Effect of feeding a DHA-enriched nutriceutical on the quality of fresh, cooled and frozen stallion semen.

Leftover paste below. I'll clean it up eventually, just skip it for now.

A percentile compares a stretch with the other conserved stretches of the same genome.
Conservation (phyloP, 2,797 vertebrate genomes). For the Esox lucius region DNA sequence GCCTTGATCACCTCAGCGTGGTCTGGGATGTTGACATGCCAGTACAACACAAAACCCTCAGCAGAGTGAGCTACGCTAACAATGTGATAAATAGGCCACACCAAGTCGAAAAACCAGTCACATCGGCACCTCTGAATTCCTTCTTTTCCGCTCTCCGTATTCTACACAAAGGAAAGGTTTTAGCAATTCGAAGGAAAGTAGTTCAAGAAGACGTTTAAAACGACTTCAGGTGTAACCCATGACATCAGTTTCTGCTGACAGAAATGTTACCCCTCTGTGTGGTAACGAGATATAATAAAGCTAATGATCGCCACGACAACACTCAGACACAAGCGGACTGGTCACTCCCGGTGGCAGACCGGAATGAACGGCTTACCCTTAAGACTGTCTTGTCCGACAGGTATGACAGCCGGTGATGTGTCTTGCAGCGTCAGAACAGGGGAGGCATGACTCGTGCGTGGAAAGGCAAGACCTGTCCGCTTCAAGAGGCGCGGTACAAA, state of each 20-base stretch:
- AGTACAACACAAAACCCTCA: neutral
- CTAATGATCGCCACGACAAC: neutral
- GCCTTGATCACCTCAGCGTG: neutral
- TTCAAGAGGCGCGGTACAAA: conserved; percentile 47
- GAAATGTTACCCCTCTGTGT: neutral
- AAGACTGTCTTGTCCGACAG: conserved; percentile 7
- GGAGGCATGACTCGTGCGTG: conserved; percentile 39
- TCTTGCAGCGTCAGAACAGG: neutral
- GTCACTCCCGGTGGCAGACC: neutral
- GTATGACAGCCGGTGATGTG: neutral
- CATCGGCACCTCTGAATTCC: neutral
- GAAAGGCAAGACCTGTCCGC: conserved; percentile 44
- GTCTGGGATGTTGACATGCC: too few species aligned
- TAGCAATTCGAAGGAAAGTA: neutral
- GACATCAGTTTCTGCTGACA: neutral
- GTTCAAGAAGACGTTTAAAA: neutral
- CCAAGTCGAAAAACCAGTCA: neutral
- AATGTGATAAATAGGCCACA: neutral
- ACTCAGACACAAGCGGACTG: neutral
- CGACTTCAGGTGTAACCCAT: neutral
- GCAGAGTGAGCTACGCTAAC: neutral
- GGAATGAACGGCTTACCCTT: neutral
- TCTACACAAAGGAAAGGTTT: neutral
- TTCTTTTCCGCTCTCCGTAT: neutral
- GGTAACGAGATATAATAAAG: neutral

ABSTRACT Eight stallions were used in 2 x 2 crossover study to determine if feeding a nutriceutical rich in docosahexaenoic acid (DHA) would improve semen quality. Stallions were randomly assigned to one of two treatment groups (n = 4 per group). Stallions were fed their normal diet (control) or their normal diet top-dressed with 250 g of a DHA-enriched nutriceutical. Feeding trials lasted for 14 week, after which a 14-week washout period was allowed and the treatment groups were reversed for another 14 week feeding trial. Feeding the nutriceutical resulted in a three-fold increase in semen DHA levels and 50% increase in the ratio of DHA to DPA in semen. Sperm motion characteristics in fresh semen were unaffected by treatment. After 24 h of cooled semen storage in an Equitainer, total and progressive motility did not differ between treatment groups, but sperm from stallions fed the nutriceutical exhibited higher velocity and straighter projectory (P < 0.05). After 48 h of cooled storage, increases in the percentages of sperm exhibiting total motility (P = 0.07), progressive motility (P = 0.06) and rapid motility (P = 0.04), were observed when stallions were being fed the nutriceutical. For a subset of four stallions, whose progressive sperm motility was <40% after 24 h of cooled storage when fed the control diet, feeding the nutriceutical resulted in improvements in mean progressive motility of sperm after 24 h (P = 0.10) and 48 h (P = 0.03) of storage. Feeding the nutriceutical resulted in similar improvements in motion characteristics being observed in frozen-thawed semen. While it appears that feeding the nutriceutical may improve the motion characteristics of cool-stored stallion semen, it may be most beneficial for stallions of marginal fertility whose sperm do not tolerate the rigors of cooling and storage. The nutriceutical also appeared to improve the freezability of semen. More dramatic improvements in semen quality may be observed if modifications in the main fat content of the diet are incorporated with the DHA supplement.